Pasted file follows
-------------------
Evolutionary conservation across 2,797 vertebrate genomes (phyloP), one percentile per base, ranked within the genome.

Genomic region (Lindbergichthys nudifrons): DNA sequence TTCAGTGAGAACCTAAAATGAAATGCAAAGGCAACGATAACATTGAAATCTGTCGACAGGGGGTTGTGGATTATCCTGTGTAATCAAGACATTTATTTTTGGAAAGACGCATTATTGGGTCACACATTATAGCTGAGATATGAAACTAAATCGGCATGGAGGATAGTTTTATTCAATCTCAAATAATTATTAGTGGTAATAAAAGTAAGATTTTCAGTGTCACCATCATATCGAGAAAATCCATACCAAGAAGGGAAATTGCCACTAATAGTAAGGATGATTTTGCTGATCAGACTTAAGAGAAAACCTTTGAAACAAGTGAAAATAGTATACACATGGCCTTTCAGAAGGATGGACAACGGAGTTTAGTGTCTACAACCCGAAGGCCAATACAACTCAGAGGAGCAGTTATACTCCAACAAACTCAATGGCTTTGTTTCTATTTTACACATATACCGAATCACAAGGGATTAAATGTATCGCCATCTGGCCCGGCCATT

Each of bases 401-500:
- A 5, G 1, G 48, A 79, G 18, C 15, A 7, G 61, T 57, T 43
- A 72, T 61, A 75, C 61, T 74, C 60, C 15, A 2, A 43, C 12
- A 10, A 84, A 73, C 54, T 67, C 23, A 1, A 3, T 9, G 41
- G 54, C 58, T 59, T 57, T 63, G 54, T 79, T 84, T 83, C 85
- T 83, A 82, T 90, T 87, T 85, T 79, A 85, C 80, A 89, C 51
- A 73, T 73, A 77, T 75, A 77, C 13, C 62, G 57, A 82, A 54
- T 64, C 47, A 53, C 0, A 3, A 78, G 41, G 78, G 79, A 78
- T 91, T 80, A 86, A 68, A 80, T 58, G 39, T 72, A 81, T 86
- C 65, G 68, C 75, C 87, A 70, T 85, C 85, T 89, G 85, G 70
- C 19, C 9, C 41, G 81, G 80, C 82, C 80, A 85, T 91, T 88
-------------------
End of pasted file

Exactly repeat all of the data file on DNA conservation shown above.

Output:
Evolutionary conservation across 2,797 vertebrate genomes (phyloP), one percentile per base, ranked within the genome.

Genomic region (Lindbergichthys nudifrons): DNA sequence TTCAGTGAGAACCTAAAATGAAATGCAAAGGCAACGATAACATTGAAATCTGTCGACAGGGGGTTGTGGATTATCCTGTGTAATCAAGACATTTATTTTTGGAAAGACGCATTATTGGGTCACACATTATAGCTGAGATATGAAACTAAATCGGCATGGAGGATAGTTTTATTCAATCTCAAATAATTATTAGTGGTAATAAAAGTAAGATTTTCAGTGTCACCATCATATCGAGAAAATCCATACCAAGAAGGGAAATTGCCACTAATAGTAAGGATGATTTTGCTGATCAGACTTAAGAGAAAACCTTTGAAACAAGTGAAAATAGTATACACATGGCCTTTCAGAAGGATGGACAACGGAGTTTAGTGTCTACAACCCGAAGGCCAATACAACTCAGAGGAGCAGTTATACTCCAACAAACTCAATGGCTTTGTTTCTATTTTACACATATACCGAATCACAAGGGATTAAATGTATCGCCATCTGGCCCGGCCATT

Each of bases 401-500:
- A 5, G 1, G 48, A 79, G 18, C 15, A 7, G 61, T 57, T 43
- A 72, T 61, A 75, C 61, T 74, C 60, C 15, A 2, A 43, C 12
- A 10, A 84, A 73, C 54, T 67, C 23, A 1, A 3, T 9, G 41
- G 54, C 58, T 59, T 57, T 63, G 54, T 79, T 84, T 83, C 85
- T 83, A 82, T 90, T 87, T 85, T 79, A 85, C 80, A 89, C 51
- A 73, T 73, A 77, T 75, A 77, C 13, C 62, G 57, A 82, A 54
- T 64, C 47, A 53, C 0, A 3, A 78, G 41, G 78, G 79, A 78
- T 91, T 80, A 86, A 68, A 80, T 58, G 39, T 72, A 81, T 86
- C 65, G 68, C 75, C 87, A 70, T 85, C 85, T 89, G 85, G 70
- C 19, C 9, C 41, G 81, G 80, C 82, C 80, A 85, T 91, T 88